Posts Tagged ‘Button’

Unity: Capturing audio from a microphone

Click here to read Unity: Capturing audio from a microphone

This Unity programming tutorial explains how to create a Unity script to capture the audio from a microphone. It also shows how to playback the captured audio and the necessary steps to check if there is a microphone present and its recording capabilities. The code featured in this post has been developed and tested using Unity 3.5.4f1 at the editor and a as a standalone Windows application. A sample project with all the code discussed in this tutorial is available for download at the end of the post.

To capture the audio input from a microphone in Unity, one can simply call the static Start() method from the Microphone class to start recording. This method returns an AudioClip that can be played back using an AudioSource. And that’s exactly what the script explained in this post will do. However, to avoid exceptions from being thrown, there is a simple verification to detect if there’s a microphone present prior to calling this method, and also, the mic audio capture capabilities are checked. Luckily, the same Microphone class also offers public members and methods that aid in accomplishing the two aforementioned tasks.


Android: how to rotate a View element

Click here to read Android: how to rotate a View element

Another Android programming tutorial, this time, explaining how to rotate a View element using two distinct approaches. Not only that, but this post also presents a brief explanation on the advantages and disadvantages of each approach. The code featured here has been tested on both the emulator and on a real device running Android 2.1 . Before going any further, please bear in mind that from Android 3.0 (API level 11), a setRotation() method has been added to the View class, therefore, it should be used instead of the code described in this article, which focuses on lower level APIs.

The first and perhaps most direct method of rotating a View element is to create a class that inherits from a View widget that needs to be rotated, for example, the TextView or the Button. Then, inside this class, the onDraw() method must be overridden. (more…)

Unity: Creating GUI transitions

Click here to read Unity: Creating GUI transitions

This Unity scripting tutorial shows how to manipulate the GUI system origin to create an animated transition, so you can make your GUI’s look more interesting. To keep things simple, this post shows how to create an horizontal transition between two Text Areas using a couple of buttons. All code featured below is available for download at the end of the post.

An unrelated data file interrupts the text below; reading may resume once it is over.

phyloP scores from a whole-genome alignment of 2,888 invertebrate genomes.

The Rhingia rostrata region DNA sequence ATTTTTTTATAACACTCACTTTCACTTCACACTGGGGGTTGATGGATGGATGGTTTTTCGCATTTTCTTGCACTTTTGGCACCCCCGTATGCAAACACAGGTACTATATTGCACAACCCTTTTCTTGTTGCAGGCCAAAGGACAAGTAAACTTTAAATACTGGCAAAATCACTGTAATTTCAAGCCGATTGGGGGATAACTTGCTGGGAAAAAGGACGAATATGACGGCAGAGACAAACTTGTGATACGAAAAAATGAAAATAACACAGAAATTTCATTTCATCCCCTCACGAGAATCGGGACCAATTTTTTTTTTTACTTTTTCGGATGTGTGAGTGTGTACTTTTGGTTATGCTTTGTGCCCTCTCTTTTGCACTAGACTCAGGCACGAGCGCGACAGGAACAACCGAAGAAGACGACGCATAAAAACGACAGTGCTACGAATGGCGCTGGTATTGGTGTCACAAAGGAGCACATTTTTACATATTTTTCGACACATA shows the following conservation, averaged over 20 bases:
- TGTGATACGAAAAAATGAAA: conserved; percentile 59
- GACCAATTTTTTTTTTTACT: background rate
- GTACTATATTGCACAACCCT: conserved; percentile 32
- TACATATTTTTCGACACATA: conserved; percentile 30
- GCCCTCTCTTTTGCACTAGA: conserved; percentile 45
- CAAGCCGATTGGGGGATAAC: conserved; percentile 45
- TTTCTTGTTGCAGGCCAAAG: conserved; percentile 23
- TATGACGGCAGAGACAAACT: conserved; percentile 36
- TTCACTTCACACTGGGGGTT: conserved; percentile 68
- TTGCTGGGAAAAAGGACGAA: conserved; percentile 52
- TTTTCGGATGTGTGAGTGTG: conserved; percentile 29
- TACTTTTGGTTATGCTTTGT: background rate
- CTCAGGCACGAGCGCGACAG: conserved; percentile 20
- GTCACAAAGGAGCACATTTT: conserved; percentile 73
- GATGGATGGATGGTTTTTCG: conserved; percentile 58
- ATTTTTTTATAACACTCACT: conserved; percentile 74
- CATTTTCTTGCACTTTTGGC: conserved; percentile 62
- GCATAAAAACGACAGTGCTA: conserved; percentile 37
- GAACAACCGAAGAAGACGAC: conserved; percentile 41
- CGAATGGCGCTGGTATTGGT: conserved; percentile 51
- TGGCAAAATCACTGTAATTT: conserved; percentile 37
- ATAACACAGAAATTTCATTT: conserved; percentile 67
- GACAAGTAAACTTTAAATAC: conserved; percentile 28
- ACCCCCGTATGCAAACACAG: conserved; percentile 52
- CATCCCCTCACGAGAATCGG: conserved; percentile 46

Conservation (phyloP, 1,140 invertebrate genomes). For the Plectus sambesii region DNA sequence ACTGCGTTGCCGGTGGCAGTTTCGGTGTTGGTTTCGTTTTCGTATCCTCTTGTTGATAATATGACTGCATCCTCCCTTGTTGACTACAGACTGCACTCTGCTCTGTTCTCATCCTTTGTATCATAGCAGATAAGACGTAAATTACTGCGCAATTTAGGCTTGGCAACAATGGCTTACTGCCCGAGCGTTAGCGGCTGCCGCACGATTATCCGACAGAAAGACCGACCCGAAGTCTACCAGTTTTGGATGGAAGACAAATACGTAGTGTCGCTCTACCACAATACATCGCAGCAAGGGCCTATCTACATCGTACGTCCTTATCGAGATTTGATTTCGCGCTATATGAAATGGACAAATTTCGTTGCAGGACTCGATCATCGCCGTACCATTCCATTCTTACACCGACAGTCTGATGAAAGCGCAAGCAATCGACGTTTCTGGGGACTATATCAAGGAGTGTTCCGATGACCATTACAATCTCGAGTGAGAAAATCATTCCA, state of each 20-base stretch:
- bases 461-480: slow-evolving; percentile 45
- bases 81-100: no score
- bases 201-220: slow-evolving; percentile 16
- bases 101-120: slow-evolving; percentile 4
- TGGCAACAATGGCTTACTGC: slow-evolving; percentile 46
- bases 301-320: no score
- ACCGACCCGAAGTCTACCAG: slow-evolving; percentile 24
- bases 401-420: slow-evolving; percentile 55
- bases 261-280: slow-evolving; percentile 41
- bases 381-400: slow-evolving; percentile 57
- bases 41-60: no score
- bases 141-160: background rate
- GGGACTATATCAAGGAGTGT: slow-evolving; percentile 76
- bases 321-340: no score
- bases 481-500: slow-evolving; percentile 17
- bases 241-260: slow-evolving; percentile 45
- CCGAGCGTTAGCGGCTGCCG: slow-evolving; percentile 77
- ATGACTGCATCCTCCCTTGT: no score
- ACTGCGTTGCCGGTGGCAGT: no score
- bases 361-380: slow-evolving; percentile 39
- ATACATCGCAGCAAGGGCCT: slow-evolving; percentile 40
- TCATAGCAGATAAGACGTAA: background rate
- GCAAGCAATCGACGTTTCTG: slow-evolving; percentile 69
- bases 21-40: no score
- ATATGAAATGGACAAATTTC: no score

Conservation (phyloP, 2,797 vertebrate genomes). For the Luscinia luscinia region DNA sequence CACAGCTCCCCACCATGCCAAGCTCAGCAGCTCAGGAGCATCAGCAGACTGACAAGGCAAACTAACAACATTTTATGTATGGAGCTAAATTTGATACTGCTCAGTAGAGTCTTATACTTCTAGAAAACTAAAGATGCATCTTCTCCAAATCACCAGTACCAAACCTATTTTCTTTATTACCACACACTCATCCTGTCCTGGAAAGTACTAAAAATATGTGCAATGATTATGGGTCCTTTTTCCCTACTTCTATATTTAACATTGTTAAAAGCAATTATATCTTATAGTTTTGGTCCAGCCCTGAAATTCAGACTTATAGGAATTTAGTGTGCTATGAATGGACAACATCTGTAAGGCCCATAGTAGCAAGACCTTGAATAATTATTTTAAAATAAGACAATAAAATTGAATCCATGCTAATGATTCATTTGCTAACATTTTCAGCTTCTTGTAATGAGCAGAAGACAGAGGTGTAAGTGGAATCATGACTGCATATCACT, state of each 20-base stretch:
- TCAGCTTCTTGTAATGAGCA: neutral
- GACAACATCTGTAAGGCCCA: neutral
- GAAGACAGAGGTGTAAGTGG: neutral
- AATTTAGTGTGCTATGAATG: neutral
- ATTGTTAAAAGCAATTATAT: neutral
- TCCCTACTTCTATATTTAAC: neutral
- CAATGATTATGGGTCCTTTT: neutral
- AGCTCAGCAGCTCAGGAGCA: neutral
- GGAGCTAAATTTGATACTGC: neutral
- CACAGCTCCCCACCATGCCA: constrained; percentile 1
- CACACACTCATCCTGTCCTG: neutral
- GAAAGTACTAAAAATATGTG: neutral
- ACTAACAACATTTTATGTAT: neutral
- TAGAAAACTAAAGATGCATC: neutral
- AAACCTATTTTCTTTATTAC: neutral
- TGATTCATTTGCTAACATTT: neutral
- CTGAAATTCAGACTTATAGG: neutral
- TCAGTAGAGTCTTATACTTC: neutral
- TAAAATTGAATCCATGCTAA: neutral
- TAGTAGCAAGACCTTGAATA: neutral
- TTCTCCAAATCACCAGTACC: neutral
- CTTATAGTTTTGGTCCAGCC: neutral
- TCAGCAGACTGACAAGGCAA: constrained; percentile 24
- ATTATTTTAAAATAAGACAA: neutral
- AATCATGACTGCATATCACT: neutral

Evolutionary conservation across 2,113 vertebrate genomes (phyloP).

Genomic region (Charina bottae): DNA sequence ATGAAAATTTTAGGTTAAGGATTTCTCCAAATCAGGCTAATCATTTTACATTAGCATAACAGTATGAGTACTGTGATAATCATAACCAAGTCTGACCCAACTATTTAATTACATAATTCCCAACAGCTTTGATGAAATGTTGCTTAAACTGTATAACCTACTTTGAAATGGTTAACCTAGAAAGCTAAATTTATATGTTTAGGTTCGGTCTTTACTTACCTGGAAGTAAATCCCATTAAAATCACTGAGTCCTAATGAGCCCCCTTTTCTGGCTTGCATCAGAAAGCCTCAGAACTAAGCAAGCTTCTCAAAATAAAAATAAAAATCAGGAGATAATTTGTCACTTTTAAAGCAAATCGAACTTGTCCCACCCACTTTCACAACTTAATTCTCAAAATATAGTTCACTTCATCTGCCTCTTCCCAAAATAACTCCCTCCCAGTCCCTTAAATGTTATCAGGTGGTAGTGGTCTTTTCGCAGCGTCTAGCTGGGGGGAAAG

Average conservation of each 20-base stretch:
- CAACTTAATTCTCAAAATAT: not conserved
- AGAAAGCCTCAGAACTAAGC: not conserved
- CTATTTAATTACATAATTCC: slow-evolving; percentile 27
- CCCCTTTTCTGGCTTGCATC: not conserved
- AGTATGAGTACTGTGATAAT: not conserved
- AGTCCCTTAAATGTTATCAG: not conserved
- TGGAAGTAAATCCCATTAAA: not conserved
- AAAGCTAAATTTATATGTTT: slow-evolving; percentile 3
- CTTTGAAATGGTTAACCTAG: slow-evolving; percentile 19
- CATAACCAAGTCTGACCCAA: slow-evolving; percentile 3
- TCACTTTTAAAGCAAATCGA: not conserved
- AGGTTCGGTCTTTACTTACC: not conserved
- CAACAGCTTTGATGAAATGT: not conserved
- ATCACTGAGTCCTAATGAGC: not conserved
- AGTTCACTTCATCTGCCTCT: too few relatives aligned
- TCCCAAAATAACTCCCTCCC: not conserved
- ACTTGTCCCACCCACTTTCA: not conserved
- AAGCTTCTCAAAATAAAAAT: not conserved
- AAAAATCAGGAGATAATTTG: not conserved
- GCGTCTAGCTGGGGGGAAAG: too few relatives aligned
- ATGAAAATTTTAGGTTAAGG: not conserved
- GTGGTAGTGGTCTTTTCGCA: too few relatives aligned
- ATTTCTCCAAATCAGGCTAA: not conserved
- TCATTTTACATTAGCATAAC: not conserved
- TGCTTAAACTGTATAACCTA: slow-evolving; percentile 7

To achieve an animated transition, the origin of the GUI system must be manipulated. This is done by changing the elements of the matrix that sets the rendering reference point of the GUI elements. Conveniently, Unity allows us to do that by manipulating the GUI.matrix values. So, the script requires a Matrix4x4 object. Also, to make the code more readable, a Vector3 is going to be created, also making it easier to translate the GUI system origin. Here’s the script:

Android: Creating a WebView dialog

Click here to read Android: Creating a WebView dialog

This Android post shows how to display a WebView inside a Dialog, that renders a website to the user. Since the WebView can load just about any web page, it’s possible to provide any information to users without launching the web browser, so they never have to leave the application.

For this tutorial, all code had been developed and tested in Android 2.1, both on an emulator and on a real device. As usual, an example application with the code featured in this tutorial is available for download at the end of the post.

The first thing required to place a WebView inside a dialog is to create a custom Dialog. After that, a WebView can be added to it. The easiest way to do that is to create a new Android layout file (in Eclipse, just right click the Project folder and select New -> Android XML file). Then, add the following code: (more…)

Unity: How to create a speech balloon

Click here to read Unity: How to create a speech balloon

This Unity tutorial explains how to create a speech balloon, like the ones featured on comic books, in Unity3D. For any game, objects move around the screen, and in order to make the speech bubbles work, they have to follow the movement of these objects. However, the balloon can’t be translated in the 3D space, or else it will look like a regular billboard sign over the character’s head. So, it has to follow the character on the two dimensional screen space. The elongated edge of the balloon must also follow the character’s movement, stretching and shrinking accordingly.

To solve these two issues, a script is necessary, which will treat the round part and the triangular tip of the balloon separately.

Speech balloon division

The script will create a speech balloon by rendering these two parts separately. They must have the same color to create the illusion that it's a single element.